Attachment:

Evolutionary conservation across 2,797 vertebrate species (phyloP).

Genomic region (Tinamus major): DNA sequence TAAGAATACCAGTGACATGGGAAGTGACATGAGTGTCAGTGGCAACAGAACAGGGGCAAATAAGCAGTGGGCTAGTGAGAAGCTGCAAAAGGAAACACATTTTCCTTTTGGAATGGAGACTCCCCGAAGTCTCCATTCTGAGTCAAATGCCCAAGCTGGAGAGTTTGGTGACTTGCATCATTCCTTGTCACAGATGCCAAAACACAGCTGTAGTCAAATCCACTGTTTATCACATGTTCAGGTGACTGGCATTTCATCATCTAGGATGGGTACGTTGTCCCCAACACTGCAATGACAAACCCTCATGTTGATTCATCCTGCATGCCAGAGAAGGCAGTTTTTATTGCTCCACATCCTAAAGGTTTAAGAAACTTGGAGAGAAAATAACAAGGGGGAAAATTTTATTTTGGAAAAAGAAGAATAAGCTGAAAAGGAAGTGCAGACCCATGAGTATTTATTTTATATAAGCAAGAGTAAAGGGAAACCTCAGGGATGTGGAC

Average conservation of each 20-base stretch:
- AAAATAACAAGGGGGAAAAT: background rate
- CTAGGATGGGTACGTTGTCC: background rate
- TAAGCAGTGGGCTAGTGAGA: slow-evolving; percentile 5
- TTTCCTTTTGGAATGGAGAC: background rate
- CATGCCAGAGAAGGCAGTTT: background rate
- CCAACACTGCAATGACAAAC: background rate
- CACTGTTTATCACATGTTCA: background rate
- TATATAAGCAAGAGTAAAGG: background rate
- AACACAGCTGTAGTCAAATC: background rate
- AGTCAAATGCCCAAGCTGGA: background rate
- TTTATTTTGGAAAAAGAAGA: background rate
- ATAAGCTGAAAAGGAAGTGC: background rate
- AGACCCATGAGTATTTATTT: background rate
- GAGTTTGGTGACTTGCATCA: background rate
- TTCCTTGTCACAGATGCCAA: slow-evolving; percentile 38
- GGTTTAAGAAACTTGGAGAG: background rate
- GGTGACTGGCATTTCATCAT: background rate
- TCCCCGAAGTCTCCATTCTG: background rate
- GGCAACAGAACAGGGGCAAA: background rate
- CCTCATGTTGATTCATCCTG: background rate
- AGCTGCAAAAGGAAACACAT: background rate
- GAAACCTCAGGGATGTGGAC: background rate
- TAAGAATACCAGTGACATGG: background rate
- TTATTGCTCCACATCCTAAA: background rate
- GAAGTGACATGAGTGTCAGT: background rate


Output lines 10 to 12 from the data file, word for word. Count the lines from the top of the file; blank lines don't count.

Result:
- CACTGTTTATCACATGTTCA: background rate
- TATATAAGCAAGAGTAAAGG: background rate
- AACACAGCTGTAGTCAAATC: background rate